2. What is its carbon impact? Monitoring maximal computing may help to identify where use is suboptimal or disproportionate to what the job is trying to achieve. How does your institution monitor IT energy use, whether on-prem or in the Cloud? What kind of data is collected, and who gets to see it? Maximal computing resources are often denominated in hours of core use. Can it instead be denominated in CO2e?
There are often sustainability benefits from outsourcing to the hyperscale data centres of the cloud giants (e.g. Amazon, Google, Microsoft), but a loss of transparency.
Can you make sure your computation is done in a relatively green data centre?
See also the open source Cloud Carbon Footprint tool and associated resources.
It’s a good rule of thumb to switch to the most environmentally sustainable datacentres you can. Of course, this is a complicated issue: as with any finite resource, when you use this clean energy, you may be preventing someone else from using it. The standard, upbeat answer is that switching to green data centres stimulates demand for more green data centres and more green energy to power and cool them. Yet the relationship between demand for green cloud services and global GHG emissions is far from straightforward. Green data centres don’t pop up overnight in response to extra demand. Then there is the fact that the actual carbon intensity of a given datacentre can vary significantly based on time of day and the season of the year. Jevons’ paradox might also be applicable: when technological progress increases the efficiency with which a resource is used, the rate of consumption of that resource sometimes increases, rather than decreasing. More broadly, degrowth and postgrowth may prove useful analytic lenses. On balance though, it’s generally worth doing!
3. On what balance sheet(s) will the carbon impact appear? Will it be your own university or research institution (Scope 2), or some third party (Scope 3)? Are you happy with the way the reporting entity measures and discloses its carbon impact?
4. What are the potential benefits? Clearly, the underlying purpose of a project has bearing on how we assess its proportionality.
5. Do these benefits relate to sustainability? If so, you might decide to be a bit more lenient. Is your goal to optimize planting patterns for beleaguered pollinators, or to call out greenwashing in corporate disclosures at scale, or to tailor communications relating to famine relief? Or will the outcomes be unrelated to sustainability, or even maladaptive?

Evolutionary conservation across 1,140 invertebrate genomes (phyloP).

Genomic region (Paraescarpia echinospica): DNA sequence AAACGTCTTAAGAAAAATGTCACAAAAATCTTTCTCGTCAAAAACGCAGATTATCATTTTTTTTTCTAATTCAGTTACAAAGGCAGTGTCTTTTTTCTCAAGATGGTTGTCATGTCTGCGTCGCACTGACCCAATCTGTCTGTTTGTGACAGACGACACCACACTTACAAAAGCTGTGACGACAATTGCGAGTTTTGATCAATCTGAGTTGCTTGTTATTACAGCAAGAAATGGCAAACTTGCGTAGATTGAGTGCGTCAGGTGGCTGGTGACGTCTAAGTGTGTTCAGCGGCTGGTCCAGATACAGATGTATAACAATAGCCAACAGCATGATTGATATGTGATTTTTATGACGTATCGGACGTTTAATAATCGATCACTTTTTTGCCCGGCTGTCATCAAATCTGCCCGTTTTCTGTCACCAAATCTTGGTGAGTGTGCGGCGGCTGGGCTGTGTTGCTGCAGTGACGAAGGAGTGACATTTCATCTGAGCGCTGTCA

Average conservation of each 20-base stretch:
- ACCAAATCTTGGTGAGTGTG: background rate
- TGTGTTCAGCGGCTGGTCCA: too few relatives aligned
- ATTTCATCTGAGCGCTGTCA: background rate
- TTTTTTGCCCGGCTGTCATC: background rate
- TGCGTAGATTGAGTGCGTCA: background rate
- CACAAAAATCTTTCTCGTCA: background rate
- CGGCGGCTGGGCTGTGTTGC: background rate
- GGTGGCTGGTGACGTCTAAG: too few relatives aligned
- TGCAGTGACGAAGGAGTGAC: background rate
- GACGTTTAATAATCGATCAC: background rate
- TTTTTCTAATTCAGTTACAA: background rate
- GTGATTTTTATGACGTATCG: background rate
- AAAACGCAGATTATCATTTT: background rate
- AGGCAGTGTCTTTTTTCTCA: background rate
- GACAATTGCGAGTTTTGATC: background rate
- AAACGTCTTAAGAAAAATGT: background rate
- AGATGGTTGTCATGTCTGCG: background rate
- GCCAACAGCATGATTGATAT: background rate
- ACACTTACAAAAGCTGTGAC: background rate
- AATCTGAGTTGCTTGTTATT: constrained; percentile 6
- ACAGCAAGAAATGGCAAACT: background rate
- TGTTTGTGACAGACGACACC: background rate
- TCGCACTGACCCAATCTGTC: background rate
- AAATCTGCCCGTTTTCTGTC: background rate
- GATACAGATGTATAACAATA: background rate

6. What are the broader ethical questions? Perhaps (as occasionally seems to happen sometimes in AI research) your goals are pure evil, only you haven’t noticed yet? Bringing in ethical considerations in an intensive way, early in the process, may help to decide when maximal approaches are appropriate. The ethics of AI is a very rich field. Prominent themes include bias (e.g. gender, race, language, class, geography, disability), opacity (is AI explainable? If so, who explains and who listens?), and broader considerations of justice. AlgorithmWatche’s SustAIn series connects AI ethics and AI sustainability. The Critical Algorithm Studies reading list and Zotero Library contain further reading on the politics and ethics of AI and algorithms more broadly. The Data Hazards project is developing labels that seek to communicate the risks involved in Data Science approaches, from concerns about privacy to high environmental cost: ‘Considering worst case scenarios is one part of this puzzle. Worst case scenarios free us from trying to predict the future: we’re not saying that something will happen’ (Thurlby, Natalie and Di Cara, Nina 2021).
7. How likely is it to succeed? This is a question you can ask at multiple scales, e.g. a project, a model, a query.
8. Is there still optimization that could be done?: How lean was the software building process / is the software? Are there ways to improve or to green it (i.e. reduce resource consumption)? Can computationally intensive jobs be scheduled for when the sun is shining and the wind is blowing?
Focusing on Natural Language Processing, Strubell et al. (2019) recommend “a concerted effort by industry and academia to promote research of more computationally efficient algorithms, as well as hardware that requires less energy” as well as the development and promotion of “easy-to-use APIs implementing more efficient alternatives to brute-force grid search for hyperparameter tuning, e.g. random or Bayesian hyperparameter search techniques” (Strubell, Ganesh, and McCallum 2019)
CodeCarbon can be embedded in Python code, to estimate emissions based on location, and recommend compute regions with lower carbon intensity for major cloud providers (AWS, Azure, and Google).
Xu et al. (2021) offer a survey of deep learning optimisation techniques, which they categorise into compact networks, energy-efficient training strategies, energy-efficient inference approaches, and energy-efficient data usage.
9. What about openness? Are you using maximal computing in ways that can benefit other researchers and creators?
Perhaps it’s time for some new types of open licenses, that aim to influence the carbon impact of derivative software and applications? We are of course deeply in favour of open practice. Nonetheless, even here there may be negative considerations too. In some cases a project may be justified by its proportionate use of maximal computing, yet if shared inappropriately, will predictably result in unjustifiable variants.
10. What affordances are you creating?: If you are building something, does it encourage or enforce responsible use? Does your choice architecture and UI seek to maximise user engagement, or does it seek to encourage users to be careful and reflective?
There is not yet any standard or certification for responsible UX design for computationally intensive software. Maybe you could be the person to develop one?
Measures of Efficiency #